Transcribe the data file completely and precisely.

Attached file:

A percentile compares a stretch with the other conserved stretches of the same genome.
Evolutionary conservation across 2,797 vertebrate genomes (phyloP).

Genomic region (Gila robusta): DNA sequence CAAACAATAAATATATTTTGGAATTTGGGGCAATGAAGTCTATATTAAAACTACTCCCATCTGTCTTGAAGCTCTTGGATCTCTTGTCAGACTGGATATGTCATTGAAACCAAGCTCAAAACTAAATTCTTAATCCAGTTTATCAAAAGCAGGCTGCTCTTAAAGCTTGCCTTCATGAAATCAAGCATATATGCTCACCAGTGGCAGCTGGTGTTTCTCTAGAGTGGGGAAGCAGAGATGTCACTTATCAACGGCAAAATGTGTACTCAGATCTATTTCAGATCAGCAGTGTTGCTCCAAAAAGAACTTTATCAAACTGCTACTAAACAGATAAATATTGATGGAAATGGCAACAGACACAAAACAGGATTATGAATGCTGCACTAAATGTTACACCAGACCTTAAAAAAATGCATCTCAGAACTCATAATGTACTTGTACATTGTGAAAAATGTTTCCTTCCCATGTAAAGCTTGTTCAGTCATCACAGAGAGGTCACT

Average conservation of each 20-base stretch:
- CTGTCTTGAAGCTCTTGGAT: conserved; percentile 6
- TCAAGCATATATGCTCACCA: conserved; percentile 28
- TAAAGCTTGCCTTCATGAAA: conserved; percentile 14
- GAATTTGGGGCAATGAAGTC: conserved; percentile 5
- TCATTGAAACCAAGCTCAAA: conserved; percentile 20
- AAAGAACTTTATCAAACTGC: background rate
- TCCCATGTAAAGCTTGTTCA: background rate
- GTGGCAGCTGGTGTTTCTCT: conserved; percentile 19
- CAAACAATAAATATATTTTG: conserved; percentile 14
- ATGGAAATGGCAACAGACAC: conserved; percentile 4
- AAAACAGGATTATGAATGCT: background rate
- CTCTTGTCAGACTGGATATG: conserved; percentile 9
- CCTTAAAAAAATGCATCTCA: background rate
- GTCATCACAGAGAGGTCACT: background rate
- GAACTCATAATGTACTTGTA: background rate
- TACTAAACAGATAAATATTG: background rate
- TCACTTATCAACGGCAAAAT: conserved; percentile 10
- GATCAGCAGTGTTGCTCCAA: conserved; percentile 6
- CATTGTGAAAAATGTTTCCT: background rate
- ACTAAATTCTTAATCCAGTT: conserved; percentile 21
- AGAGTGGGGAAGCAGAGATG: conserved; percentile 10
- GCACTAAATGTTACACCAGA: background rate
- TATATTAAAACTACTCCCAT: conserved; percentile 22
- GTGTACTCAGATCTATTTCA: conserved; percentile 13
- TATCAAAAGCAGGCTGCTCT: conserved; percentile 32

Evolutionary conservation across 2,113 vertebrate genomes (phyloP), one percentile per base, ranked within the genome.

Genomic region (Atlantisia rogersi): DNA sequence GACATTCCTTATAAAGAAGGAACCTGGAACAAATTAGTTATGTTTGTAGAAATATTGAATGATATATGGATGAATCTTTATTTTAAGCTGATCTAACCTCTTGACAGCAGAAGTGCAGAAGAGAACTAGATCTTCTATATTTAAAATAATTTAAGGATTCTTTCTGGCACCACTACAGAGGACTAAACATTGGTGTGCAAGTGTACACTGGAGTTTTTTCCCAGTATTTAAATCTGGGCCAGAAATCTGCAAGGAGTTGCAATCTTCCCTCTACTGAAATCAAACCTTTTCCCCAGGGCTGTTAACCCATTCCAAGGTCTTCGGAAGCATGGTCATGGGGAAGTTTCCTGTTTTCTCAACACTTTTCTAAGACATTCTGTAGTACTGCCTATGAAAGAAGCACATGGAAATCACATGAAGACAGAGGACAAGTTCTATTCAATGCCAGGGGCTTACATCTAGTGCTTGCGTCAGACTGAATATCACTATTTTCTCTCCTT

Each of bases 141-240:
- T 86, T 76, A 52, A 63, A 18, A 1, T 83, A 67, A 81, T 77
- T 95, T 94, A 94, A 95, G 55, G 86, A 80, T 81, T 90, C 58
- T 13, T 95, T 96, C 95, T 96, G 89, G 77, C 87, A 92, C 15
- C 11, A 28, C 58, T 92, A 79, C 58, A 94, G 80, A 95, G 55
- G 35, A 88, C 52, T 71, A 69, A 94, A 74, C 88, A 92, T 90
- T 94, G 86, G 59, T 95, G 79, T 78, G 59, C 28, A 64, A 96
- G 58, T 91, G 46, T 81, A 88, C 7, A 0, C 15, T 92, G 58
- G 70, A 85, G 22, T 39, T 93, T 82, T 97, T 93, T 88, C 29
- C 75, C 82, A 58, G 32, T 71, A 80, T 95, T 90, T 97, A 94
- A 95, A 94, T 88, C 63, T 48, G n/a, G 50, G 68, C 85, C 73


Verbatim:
A percentile compares a stretch with the other conserved stretches of the same genome.
Evolutionary conservation across 2,797 vertebrate genomes (phyloP).

Genomic region (Gila robusta): DNA sequence CAAACAATAAATATATTTTGGAATTTGGGGCAATGAAGTCTATATTAAAACTACTCCCATCTGTCTTGAAGCTCTTGGATCTCTTGTCAGACTGGATATGTCATTGAAACCAAGCTCAAAACTAAATTCTTAATCCAGTTTATCAAAAGCAGGCTGCTCTTAAAGCTTGCCTTCATGAAATCAAGCATATATGCTCACCAGTGGCAGCTGGTGTTTCTCTAGAGTGGGGAAGCAGAGATGTCACTTATCAACGGCAAAATGTGTACTCAGATCTATTTCAGATCAGCAGTGTTGCTCCAAAAAGAACTTTATCAAACTGCTACTAAACAGATAAATATTGATGGAAATGGCAACAGACACAAAACAGGATTATGAATGCTGCACTAAATGTTACACCAGACCTTAAAAAAATGCATCTCAGAACTCATAATGTACTTGTACATTGTGAAAAATGTTTCCTTCCCATGTAAAGCTTGTTCAGTCATCACAGAGAGGTCACT

Average conservation of each 20-base stretch:
- CTGTCTTGAAGCTCTTGGAT: conserved; percentile 6
- TCAAGCATATATGCTCACCA: conserved; percentile 28
- TAAAGCTTGCCTTCATGAAA: conserved; percentile 14
- GAATTTGGGGCAATGAAGTC: conserved; percentile 5
- TCATTGAAACCAAGCTCAAA: conserved; percentile 20
- AAAGAACTTTATCAAACTGC: background rate
- TCCCATGTAAAGCTTGTTCA: background rate
- GTGGCAGCTGGTGTTTCTCT: conserved; percentile 19
- CAAACAATAAATATATTTTG: conserved; percentile 14
- ATGGAAATGGCAACAGACAC: conserved; percentile 4
- AAAACAGGATTATGAATGCT: background rate
- CTCTTGTCAGACTGGATATG: conserved; percentile 9
- CCTTAAAAAAATGCATCTCA: background rate
- GTCATCACAGAGAGGTCACT: background rate
- GAACTCATAATGTACTTGTA: background rate
- TACTAAACAGATAAATATTG: background rate
- TCACTTATCAACGGCAAAAT: conserved; percentile 10
- GATCAGCAGTGTTGCTCCAA: conserved; percentile 6
- CATTGTGAAAAATGTTTCCT: background rate
- ACTAAATTCTTAATCCAGTT: conserved; percentile 21
- AGAGTGGGGAAGCAGAGATG: conserved; percentile 10
- GCACTAAATGTTACACCAGA: background rate
- TATATTAAAACTACTCCCAT: conserved; percentile 22
- GTGTACTCAGATCTATTTCA: conserved; percentile 13
- TATCAAAAGCAGGCTGCTCT: conserved; percentile 32

Evolutionary conservation across 2,113 vertebrate genomes (phyloP), one percentile per base, ranked within the genome.

Genomic region (Atlantisia rogersi): DNA sequence GACATTCCTTATAAAGAAGGAACCTGGAACAAATTAGTTATGTTTGTAGAAATATTGAATGATATATGGATGAATCTTTATTTTAAGCTGATCTAACCTCTTGACAGCAGAAGTGCAGAAGAGAACTAGATCTTCTATATTTAAAATAATTTAAGGATTCTTTCTGGCACCACTACAGAGGACTAAACATTGGTGTGCAAGTGTACACTGGAGTTTTTTCCCAGTATTTAAATCTGGGCCAGAAATCTGCAAGGAGTTGCAATCTTCCCTCTACTGAAATCAAACCTTTTCCCCAGGGCTGTTAACCCATTCCAAGGTCTTCGGAAGCATGGTCATGGGGAAGTTTCCTGTTTTCTCAACACTTTTCTAAGACATTCTGTAGTACTGCCTATGAAAGAAGCACATGGAAATCACATGAAGACAGAGGACAAGTTCTATTCAATGCCAGGGGCTTACATCTAGTGCTTGCGTCAGACTGAATATCACTATTTTCTCTCCTT

Each of bases 141-240:
- T 86, T 76, A 52, A 63, A 18, A 1, T 83, A 67, A 81, T 77
- T 95, T 94, A 94, A 95, G 55, G 86, A 80, T 81, T 90, C 58
- T 13, T 95, T 96, C 95, T 96, G 89, G 77, C 87, A 92, C 15
- C 11, A 28, C 58, T 92, A 79, C 58, A 94, G 80, A 95, G 55
- G 35, A 88, C 52, T 71, A 69, A 94, A 74, C 88, A 92, T 90
- T 94, G 86, G 59, T 95, G 79, T 78, G 59, C 28, A 64, A 96
- G 58, T 91, G 46, T 81, A 88, C 7, A 0, C 15, T 92, G 58
- G 70, A 85, G 22, T 39, T 93, T 82, T 97, T 93, T 88, C 29
- C 75, C 82, A 58, G 32, T 71, A 80, T 95, T 90, T 97, A 94
- A 95, A 94, T 88, C 63, T 48, G n/a, G 50, G 68, C 85, C 73